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“I Am Not In Politics For Fame Or Money:” Gopinath

06 April, 2009

Capt GR Gopinath, who founded India’s first low cost airline Air Deccan and revolutionised the air transport by making it affordable to millions of Indians, is daring to do another big task. To become a change agent in the society; to get rid of divisive forces, communalism, terrorism and corruption. The task is not exactly like launching an airline, but Gopinath feels this is time to awake citizens and make them stand up for their own rights. The fight for this starts from you, the citizen. Gopinath speaks to VCCircle’s Ruchika Sharma on why he is entering electoral politics. Excerpts:

What triggered your decision to enter politics?

Two things. One is the terrorist attack in Bombay. I was in Bombay that night. I was in a different hotel. The whole night I didn’t sleep – I was disturbed like most of us. I kept thinking – are we a weak state? Are we a failed state? Then it occurred to me that may be we are failed as citizens.

We are weak citizens. We are in this state because of our own weakness. We don’t need to just blame political parties. We are to blame ourselves.

Then I came to Bangalore and learnt about the attack on churches. It completely created a state of tension and christians then called for retaliation which has now stopped. And then there were these moral goons – the moral brigade which attacked women, taking the law into their own hands. Taking up on themselves the right to decide our moral code of conduct while the police watched them helplessly and then of course I was feeling very unhappy.

And I realised that I am doing nothing. Am I like everybody else, looking the other way and not doing anything myself? Therefore I thought I must do something. Some of my friends said that you must contest the elections.

The second reason is corruption. Today, political parties are spending crores of rupees to win election. Even good people in political parties fight with money when it comes to elections, they are shameless in looking the other way and in spending crores of rupees. Basically it’s all ill-gotten money, it’s all illegally amassed wealth that they are distributing to buy votes. I want to put a stop to it and the only way to do it is to stand up and speak out. I am giving a call to all the youth and all professionals to come and join this movement.

Why did you chose to contest as an independent candidate rather than joining a political party?

Like all of us I was frustrated as to which party to join because all of them are political parties dividing the society on communal lines and on the basis of caste.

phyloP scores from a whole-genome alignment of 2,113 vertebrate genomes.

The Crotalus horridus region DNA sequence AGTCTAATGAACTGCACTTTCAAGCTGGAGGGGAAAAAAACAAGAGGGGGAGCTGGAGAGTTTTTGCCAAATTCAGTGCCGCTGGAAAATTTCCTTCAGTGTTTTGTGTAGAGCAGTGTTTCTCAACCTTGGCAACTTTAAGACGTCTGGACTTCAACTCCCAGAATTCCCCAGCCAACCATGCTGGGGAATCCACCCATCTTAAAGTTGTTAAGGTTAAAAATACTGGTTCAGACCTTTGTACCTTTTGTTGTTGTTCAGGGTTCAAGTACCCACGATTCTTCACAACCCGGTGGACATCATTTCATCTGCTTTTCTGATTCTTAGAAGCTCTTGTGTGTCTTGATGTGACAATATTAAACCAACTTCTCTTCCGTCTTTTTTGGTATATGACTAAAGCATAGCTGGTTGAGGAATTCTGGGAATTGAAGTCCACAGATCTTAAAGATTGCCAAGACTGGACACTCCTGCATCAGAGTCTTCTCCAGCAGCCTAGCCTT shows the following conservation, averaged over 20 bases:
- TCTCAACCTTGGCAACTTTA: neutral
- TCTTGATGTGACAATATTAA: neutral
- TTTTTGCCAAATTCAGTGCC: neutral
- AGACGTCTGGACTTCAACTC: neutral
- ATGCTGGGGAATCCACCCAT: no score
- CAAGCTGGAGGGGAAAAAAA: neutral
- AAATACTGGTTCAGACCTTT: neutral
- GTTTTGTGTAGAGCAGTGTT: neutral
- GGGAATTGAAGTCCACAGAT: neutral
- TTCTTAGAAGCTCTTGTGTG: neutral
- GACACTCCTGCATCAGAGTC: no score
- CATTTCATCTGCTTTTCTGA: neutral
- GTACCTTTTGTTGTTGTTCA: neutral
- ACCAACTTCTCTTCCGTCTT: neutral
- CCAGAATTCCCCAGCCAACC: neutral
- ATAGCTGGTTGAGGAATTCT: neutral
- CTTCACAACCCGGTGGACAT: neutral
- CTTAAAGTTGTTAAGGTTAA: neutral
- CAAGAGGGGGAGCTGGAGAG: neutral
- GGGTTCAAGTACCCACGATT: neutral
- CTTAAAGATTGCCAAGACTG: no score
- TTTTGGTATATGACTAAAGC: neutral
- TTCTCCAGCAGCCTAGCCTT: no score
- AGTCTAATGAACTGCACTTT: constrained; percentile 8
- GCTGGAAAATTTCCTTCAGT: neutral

I realised that we can’t afford indifference anymore- we are going to go up in the communal flames. I felt the only way out is to get engaged and to enter political activities. And even if you don’t become a politician, you can spare some time for these kind of civic issues to bring upon a change.

That’s the reason why I am contesting as an independent candidate – to give a call to the youth, to make a point that you can’t sit in your house, in your clubs, in your coffee shop, in your cosy comfort because that cosy comfort is very fragile. If the community goes up in communal flames, you will not survive. Your club is irrelevant; your business may not survive. Who will invest in a city where there are communal problems everyday.

As a Lok Sabha contestant, what would your agenda be?

First and foremost I want to put all the religious leaders and prominent citizens on a platform and ask what is good for all of us and not what is good for only a single religious community. I want to work actively in creating a citizens’ platform and ensure that we first create an ecosystem of harmony.

I think with my experience in business, I am sure if we can reduce corruption, which starts with elections because votes are also bought, we can bring in good governance. Good governance is important for creating infrastructure, rules and regulations, for creating an ecology to create jobs. What is important in India is to create jobs.

What can the masses expect from you if you win?

They can expect from me to represent their voice. There is a common frustration- I am giving a voice to that frustration. I am giving voice to that anger. I am giving support- shoulder for shoulder. Secondly, there is a common dream to build a new India. We all share a common vision for India. I want to give wings to those dreams.

You launched the first ever low cost airline in India for the masses. There were people who could not even imagine using air transport and you made it possible for them. Do you think these acts of yours in the past will help you gather more votes?

People always support you for your past records. But of course, votes are also garnered when someone is a son of somebody or when a lot of money power is used to win elections. So I am basically winning on the platform of bringing in change. I think the electorate always judges who the person behind the movement is. You know my record, I have built an airline for the masses and I don’t need to be in politics for fame or money, Fortunately, I have created enough of wealth for myself. I don’t need to make money from politics.

What kind of voter profile are you targeting?

I am not targeting any kind of voter profile but I am appealing to all sections of the society. Not just every community but also all economic strata. Even the unemployed youth have the same frustration and the same dreams. I am appealing to every one and not just one particular section to come and make the change. It is in your hands.


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“I Am Not In Politics For Fame Or Money:” Gopinath

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